We are just beyond the halfway point of the calendar year that has been 2017. Theaters across the US and the globe have been treated to some spectacular films. DC have finally made a superhero installment worthy of their Marvel peers, as famed Englishmen Christopher Nolan and Edgar Wright venture forward with two very unique pieces of filmmaking. There has been plenty to get excited about with more terrific titles heading our way.
But for every smash hit that gives us something to talk about and re-watch over and over again, there are movies that bewilder and frustrate. Just as Adam Sandler continues to churn out Netflix features, somehow the biggest studios in Hollywood keep trying to convince the audience that their rebooted, regurgitated two-and-a-half hour installment is worth your money.
A number of pictures could not find a consensus from critics. Whether it was the MonsterVerse franchise addition Kong: Skull Island, Alien: Covenant, Ghost in the Shell or Valerian and the City of a Thousand Planets, the tone, narrative and general style split reviewers down the middle.
Not that there is anything wrong with a bit of healthy debate.
Here is a collection of the best and worst we have witnessed in 2017 so far. Fingers crossed for more of the former as we head into August.
Pirates of the Caribbean: Dead Men Tell No Tales (Worst)
Sitting on a Rotten Tomatoes rating of 29%, this 5th installment in the ailing Pirates franchise is proof that Disney are milking this series for all it is worth and are contractually obliged to see finished. Pirates of the Caribbean: Dead Men Tell No Tales won over enough moviegoers to take home $767.3m at the box office, as a reckless Johnny Depp turned out his latest Jack Sparrow rendition alongside newcomer Javier Bardem. So long as the money keeps flowing through the Disney coffers, there is little doubt this adventure will stay afloat as a handful of rock star cameos distract from the fact Pirates lost its magic a long time ago.
Spider-Man: Homecoming (Best)
Finally a Peter Parker movie that worked! Filmmaker Jon Watts succeeded where others failed to help Sony and Marvel fly around the city skyline with confidence in Tom Holland, an actor who looked and acted the part of the boy wonder. Critics gave glowing reviews to 2017’s Spider-Man: Homecoming to champion the lighter tone, comedic timing and performances of the main cast and supporting acts. While his inclusion in the MCU beyond Avengers: Infinity War is in doubt, the intellectual property can rest assured knowing they have a big screen presence that can be a box office hit into the future.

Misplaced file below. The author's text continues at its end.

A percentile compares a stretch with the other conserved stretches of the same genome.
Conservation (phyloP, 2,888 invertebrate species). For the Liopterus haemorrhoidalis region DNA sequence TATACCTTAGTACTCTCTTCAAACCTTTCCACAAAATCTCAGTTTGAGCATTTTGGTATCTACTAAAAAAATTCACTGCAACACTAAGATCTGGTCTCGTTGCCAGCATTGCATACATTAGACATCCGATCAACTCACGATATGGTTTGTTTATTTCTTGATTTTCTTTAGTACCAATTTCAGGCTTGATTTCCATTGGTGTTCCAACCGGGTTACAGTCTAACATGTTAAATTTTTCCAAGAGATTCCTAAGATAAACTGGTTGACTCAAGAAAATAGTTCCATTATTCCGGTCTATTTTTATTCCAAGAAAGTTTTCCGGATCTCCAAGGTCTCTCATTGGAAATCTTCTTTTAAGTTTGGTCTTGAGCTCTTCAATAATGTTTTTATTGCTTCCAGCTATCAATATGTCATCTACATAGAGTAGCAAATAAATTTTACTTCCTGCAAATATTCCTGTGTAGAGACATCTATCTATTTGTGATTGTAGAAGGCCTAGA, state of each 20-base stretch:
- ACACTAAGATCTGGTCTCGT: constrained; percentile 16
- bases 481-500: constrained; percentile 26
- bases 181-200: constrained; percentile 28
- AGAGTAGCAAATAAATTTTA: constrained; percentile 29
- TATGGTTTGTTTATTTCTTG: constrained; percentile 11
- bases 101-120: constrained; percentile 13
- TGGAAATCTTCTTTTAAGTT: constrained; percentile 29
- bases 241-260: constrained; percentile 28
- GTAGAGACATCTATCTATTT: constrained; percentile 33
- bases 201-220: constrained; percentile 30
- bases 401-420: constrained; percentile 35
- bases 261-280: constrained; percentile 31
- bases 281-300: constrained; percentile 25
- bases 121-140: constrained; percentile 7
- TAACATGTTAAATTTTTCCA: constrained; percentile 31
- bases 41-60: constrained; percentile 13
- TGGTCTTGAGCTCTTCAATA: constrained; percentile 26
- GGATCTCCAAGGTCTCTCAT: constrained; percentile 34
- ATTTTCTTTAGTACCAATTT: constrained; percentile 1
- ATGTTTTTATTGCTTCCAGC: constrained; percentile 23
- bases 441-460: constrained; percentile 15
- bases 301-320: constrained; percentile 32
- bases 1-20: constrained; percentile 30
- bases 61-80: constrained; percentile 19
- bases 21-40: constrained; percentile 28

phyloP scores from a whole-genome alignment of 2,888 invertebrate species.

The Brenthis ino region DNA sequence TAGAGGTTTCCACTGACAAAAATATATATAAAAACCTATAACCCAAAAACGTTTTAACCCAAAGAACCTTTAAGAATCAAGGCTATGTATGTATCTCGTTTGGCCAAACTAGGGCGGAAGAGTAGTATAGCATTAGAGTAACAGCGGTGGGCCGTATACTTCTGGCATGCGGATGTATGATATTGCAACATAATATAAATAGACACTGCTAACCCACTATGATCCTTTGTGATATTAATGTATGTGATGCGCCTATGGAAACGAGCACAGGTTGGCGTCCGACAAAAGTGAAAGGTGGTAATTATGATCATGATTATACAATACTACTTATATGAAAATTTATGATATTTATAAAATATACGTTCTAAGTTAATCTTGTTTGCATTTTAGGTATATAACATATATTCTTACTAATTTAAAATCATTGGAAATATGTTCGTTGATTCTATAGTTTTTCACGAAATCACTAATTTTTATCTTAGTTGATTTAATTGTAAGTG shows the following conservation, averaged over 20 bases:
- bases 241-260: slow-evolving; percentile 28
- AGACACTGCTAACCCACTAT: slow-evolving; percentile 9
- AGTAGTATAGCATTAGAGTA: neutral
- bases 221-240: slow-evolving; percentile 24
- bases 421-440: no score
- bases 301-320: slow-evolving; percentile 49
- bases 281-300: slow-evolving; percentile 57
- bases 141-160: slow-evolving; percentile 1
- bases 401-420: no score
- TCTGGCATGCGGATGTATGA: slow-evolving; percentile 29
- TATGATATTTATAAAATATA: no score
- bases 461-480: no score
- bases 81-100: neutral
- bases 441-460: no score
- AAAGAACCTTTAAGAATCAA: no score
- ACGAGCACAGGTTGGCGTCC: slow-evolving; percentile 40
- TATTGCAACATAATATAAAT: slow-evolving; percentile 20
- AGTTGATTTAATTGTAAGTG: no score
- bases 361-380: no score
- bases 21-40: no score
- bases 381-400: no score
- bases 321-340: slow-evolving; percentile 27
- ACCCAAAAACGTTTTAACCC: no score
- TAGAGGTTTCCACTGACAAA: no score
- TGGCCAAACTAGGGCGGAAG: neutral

The Mummy (Worst)
There is little love or admiration for Brendan Fraser’s Mummy franchise of the early 2000s, but what Universal would produce in 2017 to reboot the Dark Universe would make those movies look like a masterpiece. The Mummy brought forward action icon Tom Cruise as Sergeant Nick Morton and despite an admirable supporting cast in Russell Crowe, Sofia Boutella, Courtney B. Vance and Annabelle Wallis, the title categorically flopped with critics. 15% was all that Rotten Tomatoes reviewers could muster, leaving others to label it a generic, corporate and limp blockbuster that fails to leave a lasting legacy. A slate of other features are set to follow, including Van Helsing, The Creature from the Black Lagoon, Bride of Frankenstein, Frankenstein, Wolfman and The Invisible Man. Buckle up.
Wonder Woman (Best)
No wonder a sequel was given the green light. Wonder Woman sits as the best domestic performer in 2017 to give the DCEU a much-needed victory with critics, seeing it as a title that is warm, funny and incredibly entertaining. Patty Jenkins would convince Warner Brothers to give her a shot after Marvel gave the filmmaker the cold shoulder for The Punisher, portraying a heroine that was unashamedly heroic, bold and pure of heart. The World War II setting gave the picture a gravitas as Diana prepares to front the Justice League this November. A tick in almost every category for this installment.
Transformers: The Last Knight (Worst)
At this juncture, the audience is either in one of two camps – those that enjoy the mindless CGI action of a Michael Bay blockbusters, or those that don’t. This year’s latest offering from the filmmaker gave us Transformers: The Last Knight, a title that attempted to combine the old with the new. What we were left with was a convoluted monstrosity that created a lot of noise, but was another attack on the senses that acted as a glorified toy commercial than anything else. The studio has earmarked more franchise installments our way, but with Bay stepping aside, maybe a director could put some meat on the bone. Don’t hold your breath though.
War for the Planet of the Apes (Best)
It is difficult to recall a prequel series that has knocked it out of the park quite like Matt Reeves’ Planet of the Apes trilogy. 2017’s War for the Planet of the Apes helps to bridge the gap between the original title and this modern incarnation that utilizes the best of Andy Serkis and CGI technology. Combined with a stellar cast that boasts the mercurial Woody Harrelson and it is easy to see why critics were swooning over a movie that is considered one of the best features of the year. With the likelihood of more Apes installments on the horizon, this is a franchise that understands their audience.